Now I found an article telling of a guy that have tried to 'count' on the probability of it.

"In the February issue of Physical Review E, Tegmark presents calculations showing just what a terrible environment the brain is for quantum computation. Combining data about the brain's temperature, the sizes of various proposed quantum objects, and disturbances caused by such things as nearby ions, Tegmark calculated how long microtubules and other possible quantum computers within the brain might remain in superposition before they decohere. His answer: The superpositions disappear in 10**-13 to 10**-20 seconds. Because the fastest neurons tend to operate on a time scale of 10**-3 seconds or so, Tegmark concludes that whatever the brain's quantum nature is, it decoheres far too rapidly for the neurons to take advantage of it."

But then on the other hand do one really need a 'quantum computer' for explaining the brain?
A analog signal contains so much more 'information' than a digital, and the brain is definitely not digital.
Also it works both chemically and electro-magnetically.
Maybe one could see it as three information highways interacting?

Wouldn't that quantum computer always win when you flipped that coin?
We don't :) so I think the brains capacity have more to do with its analogue structure than anything else
 

Offline Mr. Scientist

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What is the driving force behind photons?
« Reply #62 on: 29/12/2008 02:48:00 »
I may not agree with the Tubulin Theory, however, i do believe that quantum mechanics is adiquate, if not complicated to explain an equally complicated subject as human awareness.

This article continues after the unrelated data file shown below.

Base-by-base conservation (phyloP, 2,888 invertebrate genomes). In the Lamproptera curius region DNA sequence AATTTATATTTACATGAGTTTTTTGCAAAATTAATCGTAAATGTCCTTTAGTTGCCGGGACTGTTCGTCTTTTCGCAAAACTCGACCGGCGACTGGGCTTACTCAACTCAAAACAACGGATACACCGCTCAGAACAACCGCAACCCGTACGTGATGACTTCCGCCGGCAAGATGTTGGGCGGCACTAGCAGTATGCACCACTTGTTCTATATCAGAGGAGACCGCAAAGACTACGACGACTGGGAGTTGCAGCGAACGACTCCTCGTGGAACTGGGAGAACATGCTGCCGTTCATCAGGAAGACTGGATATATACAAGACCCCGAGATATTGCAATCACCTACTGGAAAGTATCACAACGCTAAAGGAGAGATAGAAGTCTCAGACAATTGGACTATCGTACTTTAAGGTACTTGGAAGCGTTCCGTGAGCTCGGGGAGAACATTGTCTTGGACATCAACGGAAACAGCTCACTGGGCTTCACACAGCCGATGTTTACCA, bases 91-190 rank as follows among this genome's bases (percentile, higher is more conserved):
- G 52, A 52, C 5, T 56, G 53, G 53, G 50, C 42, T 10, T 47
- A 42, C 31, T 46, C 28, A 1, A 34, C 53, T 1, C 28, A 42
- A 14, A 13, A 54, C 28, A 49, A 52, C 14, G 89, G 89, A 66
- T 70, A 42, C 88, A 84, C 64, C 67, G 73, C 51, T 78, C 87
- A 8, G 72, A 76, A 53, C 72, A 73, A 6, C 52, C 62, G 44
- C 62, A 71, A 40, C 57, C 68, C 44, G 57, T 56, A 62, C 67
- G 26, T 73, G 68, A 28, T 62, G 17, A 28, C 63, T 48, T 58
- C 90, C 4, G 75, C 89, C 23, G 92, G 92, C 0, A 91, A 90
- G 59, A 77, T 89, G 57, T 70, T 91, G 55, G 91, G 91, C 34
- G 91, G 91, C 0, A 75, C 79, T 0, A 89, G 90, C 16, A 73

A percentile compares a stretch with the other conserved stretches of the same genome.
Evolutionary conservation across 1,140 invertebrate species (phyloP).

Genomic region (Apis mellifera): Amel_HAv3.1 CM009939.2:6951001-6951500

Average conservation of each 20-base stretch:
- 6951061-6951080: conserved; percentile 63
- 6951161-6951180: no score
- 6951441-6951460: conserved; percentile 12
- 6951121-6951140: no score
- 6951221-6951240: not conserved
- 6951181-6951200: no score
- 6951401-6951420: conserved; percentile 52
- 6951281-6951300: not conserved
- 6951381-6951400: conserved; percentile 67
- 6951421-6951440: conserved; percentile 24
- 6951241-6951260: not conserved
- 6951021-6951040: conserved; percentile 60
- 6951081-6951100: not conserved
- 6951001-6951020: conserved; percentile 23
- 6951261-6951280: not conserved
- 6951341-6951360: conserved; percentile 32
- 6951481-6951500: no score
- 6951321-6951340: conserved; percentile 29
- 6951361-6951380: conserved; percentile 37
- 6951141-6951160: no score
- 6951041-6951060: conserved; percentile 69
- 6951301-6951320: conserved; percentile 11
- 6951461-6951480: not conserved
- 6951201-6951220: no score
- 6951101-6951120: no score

Offline lightarrow

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What is the driving force behind photons?
« Reply #63 on: 30/12/2008 14:46:11 »
As far as I know Newtonian mechanics do not explain photons.
Why do you say that?

http://en.wikipedia.org/wiki/Photon_polarization#States.2C_probability_amplitudes.2C_unitary_and_Hermitian_operators.2C_and_eigenvectors

That's right. Newtonian Physics fail in the New Physics, because F=Ma has a variable which is not considered constant M. Plus, photons do not have a mass, so F=Ma fails generally.
Newtonian mechanics can't even explain classical light...there is no need to talk about photons.
Furthermore, the reason why photons are not explained by classical physics is certainly much more complex than this. Have you ever heard "Blackbody spectrum", "Photoelectric effect" "Compton effect" ecc. ? Did you notice that an entire new big theory, that is "Quantum Mechanics" had to be developed to explain those phenomena?
 

Offline Mr. Scientist

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What is the driving force behind photons?
« Reply #64 on: 31/12/2008 04:31:36 »
As far as I know Newtonian mechanics do not explain photons.
Why do you say that?

http://en.wikipedia.org/wiki/Photon_polarization#States.2C_probability_amplitudes.2C_unitary_and_Hermitian_operators.2C_and_eigenvectors

That's right. Newtonian Physics fail in the New Physics, because F=Ma has a variable which is not considered constant M. Plus, photons do not have a mass, so F=Ma fails generally.
Newtonian mechanics can't even explain classical light...there is no need to talk about photons.
Furthermore, the reason why photons are not explained by classical physics is certainly much more complex than this. Have you ever heard "Blackbody spectrum", "Photoelectric effect" "Compton effect" ecc. ? Did you notice that an entire new big theory, that is "Quantum Mechanics" had to be developed to explain those phenomena?

Of course i know all these. I was simply showing that F=Ma failed in relativistic math; we needed new math, which Newtonian math could not explain.

 

Offline lightarrow

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What is the driving force behind photons?
« Reply #65 on: 31/12/2008 12:27:05 »
Of course i know all these. I was simply showing that F=Ma failed in relativistic math; we needed new math, which Newtonian math could not explain.
Ok. I just wanted to point that Newtonian Physics doesn't fail in the New Physics only because F=Ma has a variable which is not considered constant M.
 

Offline JukriS